Another eight B.C. residents have been surrendered to the U.S. in the last two years in fraud cases, some voluntarily and some by court order after losing their appeals. And 11 accused traffickers or smugglers from B.C. have been surrendered to the U.S. since spring 2010 after the requests for extradition were made.”

————————————————————–

Douglas McNabb – McNabb Associates, P.C.’s
International Extradition Lawyers Videos:

International Extradition – When the FBI Seeks Extradition

International Extradition – Wire Transfer – Email – Telephone Call

————————————————————–

We previously discussed the extradition treaty between the United States and Canada here.

————————————————————–

To find additional global criminal news, please read The Global Criminal Defense Daily.

Douglas McNabb and other members of the U.S. law firm practice and write and/or report extensively on matters involving Federal Criminal Defense, INTERPOL Red Notice Removal, International Extradition Defense, OFAC SDN Sanctions Removal, International Criminal Court Defense, and US Seizure of Non-Resident, Foreign-Owned Assets. Because we have experience dealing with INTERPOL, our firm understands the inter-relationship that INTERPOL’s “Red Notice” brings to this equation.

The author of this blog is Douglas C. McNabb. Please feel free to contact him directly at mcnabb@mcnabbassociates.com or at one of the offices listed above.

————————————————————–

International criminal questions, but want to be anonymous?

Free Skype Tel: +1.202.470.3427, OR

Free Skype call: mcnabb.mcnabbassociates

           Office Locations

Email:


What would happen if USA request the extradition of the creator of a web of links to Spain?

March 21, 2012

The Delta World on March 14, 2012 released the following:

“Although worldwide anti-piracy laws are not achieving significant progress in the fight against illegal downloading of Internet, United States you not desist, and even with the parked soup and pipe laws, maintains a tough line of action that began with the closure of Megaupload, continued with sending threatening letters to websites of the globe by the RIAA and persists with extradition requests.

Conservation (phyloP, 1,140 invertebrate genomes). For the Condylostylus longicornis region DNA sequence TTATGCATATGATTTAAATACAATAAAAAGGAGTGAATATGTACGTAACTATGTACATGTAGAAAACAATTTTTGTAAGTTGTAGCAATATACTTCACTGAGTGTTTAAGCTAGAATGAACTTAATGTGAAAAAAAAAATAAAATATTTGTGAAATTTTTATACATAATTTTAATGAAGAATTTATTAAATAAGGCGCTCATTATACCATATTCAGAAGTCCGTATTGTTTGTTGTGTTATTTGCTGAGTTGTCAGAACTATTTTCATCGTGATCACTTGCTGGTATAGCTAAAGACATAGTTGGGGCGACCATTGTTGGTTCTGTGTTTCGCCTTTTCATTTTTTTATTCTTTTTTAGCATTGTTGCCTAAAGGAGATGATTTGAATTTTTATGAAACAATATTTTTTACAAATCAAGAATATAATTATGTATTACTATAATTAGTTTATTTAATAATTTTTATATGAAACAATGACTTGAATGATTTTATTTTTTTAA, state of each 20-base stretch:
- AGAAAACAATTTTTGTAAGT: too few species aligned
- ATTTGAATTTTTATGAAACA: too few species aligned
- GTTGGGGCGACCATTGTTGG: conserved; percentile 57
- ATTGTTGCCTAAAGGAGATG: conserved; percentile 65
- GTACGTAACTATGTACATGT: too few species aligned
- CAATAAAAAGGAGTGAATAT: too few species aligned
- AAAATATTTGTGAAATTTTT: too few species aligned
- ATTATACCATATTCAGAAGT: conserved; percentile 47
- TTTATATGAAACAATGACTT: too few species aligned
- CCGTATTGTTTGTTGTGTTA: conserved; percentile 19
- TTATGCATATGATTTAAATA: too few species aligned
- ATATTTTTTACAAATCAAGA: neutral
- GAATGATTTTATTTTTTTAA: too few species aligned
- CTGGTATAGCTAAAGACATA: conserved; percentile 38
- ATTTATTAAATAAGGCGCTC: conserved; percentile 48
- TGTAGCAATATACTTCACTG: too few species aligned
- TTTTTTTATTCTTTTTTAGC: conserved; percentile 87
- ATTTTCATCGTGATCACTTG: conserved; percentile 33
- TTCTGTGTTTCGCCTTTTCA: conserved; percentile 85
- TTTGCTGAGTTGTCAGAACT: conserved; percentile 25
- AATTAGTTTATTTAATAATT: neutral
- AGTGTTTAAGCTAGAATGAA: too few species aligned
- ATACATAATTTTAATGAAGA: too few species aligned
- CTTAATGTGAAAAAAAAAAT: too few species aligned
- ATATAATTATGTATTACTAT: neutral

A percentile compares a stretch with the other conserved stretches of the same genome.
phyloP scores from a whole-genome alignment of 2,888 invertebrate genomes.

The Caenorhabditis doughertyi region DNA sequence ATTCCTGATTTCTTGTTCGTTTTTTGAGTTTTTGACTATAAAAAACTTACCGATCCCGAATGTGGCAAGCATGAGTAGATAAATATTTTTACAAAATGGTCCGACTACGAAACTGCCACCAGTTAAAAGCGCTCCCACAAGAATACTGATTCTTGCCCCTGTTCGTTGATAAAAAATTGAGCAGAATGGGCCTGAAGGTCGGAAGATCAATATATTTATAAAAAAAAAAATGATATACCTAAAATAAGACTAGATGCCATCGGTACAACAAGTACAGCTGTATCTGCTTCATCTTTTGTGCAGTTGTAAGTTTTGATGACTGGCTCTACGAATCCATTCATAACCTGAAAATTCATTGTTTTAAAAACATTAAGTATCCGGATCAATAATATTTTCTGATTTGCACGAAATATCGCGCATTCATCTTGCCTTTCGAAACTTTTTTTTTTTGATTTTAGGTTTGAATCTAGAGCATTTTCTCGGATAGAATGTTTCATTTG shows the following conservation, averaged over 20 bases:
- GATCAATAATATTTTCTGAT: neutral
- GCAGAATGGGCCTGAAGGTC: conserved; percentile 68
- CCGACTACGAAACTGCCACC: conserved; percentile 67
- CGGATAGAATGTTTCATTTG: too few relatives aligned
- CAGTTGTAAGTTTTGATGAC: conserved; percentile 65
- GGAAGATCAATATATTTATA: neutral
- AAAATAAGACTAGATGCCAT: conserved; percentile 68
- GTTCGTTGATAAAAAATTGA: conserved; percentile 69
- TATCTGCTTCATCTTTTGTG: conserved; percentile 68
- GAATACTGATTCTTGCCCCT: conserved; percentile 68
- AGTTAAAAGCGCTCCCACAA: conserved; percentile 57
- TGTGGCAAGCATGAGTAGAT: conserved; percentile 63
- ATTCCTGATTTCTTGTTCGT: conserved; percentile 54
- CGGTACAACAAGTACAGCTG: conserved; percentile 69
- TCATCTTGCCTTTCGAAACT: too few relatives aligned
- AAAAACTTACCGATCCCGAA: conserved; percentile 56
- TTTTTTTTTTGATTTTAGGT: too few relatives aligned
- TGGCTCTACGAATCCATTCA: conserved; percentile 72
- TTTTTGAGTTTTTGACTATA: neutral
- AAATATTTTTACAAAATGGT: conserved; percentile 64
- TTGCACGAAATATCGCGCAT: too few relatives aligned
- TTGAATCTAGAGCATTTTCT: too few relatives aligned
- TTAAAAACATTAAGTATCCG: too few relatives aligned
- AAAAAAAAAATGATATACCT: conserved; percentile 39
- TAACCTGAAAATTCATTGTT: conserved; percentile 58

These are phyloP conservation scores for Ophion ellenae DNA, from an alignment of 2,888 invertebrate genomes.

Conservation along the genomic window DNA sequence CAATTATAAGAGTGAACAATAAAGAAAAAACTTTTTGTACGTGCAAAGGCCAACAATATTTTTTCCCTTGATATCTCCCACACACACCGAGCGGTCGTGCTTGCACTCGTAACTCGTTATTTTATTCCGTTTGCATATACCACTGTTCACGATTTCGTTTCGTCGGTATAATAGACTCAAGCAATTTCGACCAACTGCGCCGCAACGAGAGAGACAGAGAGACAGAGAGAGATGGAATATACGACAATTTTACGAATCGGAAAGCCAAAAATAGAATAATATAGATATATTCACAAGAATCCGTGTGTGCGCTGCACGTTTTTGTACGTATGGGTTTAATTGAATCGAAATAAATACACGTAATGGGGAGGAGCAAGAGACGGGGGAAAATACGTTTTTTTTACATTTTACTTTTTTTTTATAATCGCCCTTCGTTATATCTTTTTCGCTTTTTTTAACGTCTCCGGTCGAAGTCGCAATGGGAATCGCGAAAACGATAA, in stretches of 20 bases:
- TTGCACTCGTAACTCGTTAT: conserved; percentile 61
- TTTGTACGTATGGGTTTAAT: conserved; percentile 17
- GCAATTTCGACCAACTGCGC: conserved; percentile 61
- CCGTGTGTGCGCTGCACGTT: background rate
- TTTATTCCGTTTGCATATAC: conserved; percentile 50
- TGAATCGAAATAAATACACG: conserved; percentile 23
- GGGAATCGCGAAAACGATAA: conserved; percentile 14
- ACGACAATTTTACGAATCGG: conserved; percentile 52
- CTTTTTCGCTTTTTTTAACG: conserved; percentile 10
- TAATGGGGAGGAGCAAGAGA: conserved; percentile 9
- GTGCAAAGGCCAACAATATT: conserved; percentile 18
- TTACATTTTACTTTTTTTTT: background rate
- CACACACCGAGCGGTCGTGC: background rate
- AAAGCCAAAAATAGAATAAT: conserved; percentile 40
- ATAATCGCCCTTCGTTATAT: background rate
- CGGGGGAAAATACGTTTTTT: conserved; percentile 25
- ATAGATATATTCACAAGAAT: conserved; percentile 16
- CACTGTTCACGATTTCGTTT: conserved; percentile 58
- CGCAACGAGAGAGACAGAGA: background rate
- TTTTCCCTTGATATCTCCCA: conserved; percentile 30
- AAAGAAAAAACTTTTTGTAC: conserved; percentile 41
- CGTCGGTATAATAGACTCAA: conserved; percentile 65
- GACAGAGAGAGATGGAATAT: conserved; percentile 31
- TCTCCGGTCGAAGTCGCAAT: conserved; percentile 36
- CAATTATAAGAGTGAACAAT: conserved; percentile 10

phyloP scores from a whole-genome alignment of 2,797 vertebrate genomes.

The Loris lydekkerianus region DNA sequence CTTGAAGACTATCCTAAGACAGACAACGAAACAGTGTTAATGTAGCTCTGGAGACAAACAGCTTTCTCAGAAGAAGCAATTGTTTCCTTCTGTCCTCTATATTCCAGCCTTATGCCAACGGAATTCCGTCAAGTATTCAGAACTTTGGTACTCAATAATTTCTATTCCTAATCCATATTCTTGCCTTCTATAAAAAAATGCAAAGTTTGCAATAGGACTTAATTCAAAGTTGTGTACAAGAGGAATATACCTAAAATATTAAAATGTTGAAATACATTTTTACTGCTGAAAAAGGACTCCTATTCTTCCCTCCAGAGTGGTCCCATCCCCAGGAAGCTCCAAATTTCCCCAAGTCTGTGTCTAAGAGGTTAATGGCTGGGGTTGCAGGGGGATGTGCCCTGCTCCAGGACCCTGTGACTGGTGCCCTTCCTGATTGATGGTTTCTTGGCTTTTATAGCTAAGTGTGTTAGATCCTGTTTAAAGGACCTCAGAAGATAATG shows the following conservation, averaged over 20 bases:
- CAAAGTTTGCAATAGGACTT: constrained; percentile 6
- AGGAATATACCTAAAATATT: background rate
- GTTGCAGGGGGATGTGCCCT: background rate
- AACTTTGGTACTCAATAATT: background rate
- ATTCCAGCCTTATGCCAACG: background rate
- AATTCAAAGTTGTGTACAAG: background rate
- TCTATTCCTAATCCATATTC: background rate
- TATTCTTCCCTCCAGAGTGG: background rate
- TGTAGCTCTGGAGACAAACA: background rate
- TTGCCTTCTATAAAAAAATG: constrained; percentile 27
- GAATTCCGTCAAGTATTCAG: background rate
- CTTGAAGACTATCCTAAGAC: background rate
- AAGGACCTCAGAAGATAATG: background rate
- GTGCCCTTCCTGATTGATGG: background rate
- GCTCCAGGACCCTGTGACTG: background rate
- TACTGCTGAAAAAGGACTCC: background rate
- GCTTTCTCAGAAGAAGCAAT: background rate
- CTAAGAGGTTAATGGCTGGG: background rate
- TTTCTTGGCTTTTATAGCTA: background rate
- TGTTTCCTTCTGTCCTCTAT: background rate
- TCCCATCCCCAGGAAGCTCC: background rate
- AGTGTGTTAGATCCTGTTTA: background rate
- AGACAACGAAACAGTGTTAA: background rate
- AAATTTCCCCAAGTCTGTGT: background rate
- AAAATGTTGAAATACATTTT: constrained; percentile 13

The case of Kim Dotcom, creator of the aforementioned Megaupload, has yet to be resolved. It is now on bail, in New Zealand, waiting for the home in August of the process of extradition to United States. However, this week has taken an extradition for similar reasons: the Minister of Interior of the United Kingdom, Theresa May, has authorized the shipment to us of a young British man accused of having infringed copyright by creating a web page, TVShack, allowing access to films and television programs protected by copyright.

It is noteworthy that, unlike Megaupload, TVShack portal not housed content but simply confined to put links to other websites. If you take this case as a model, thousands of websites around the world could be accused of violating intellectual property laws Americans and their creators should deal with extradition requests.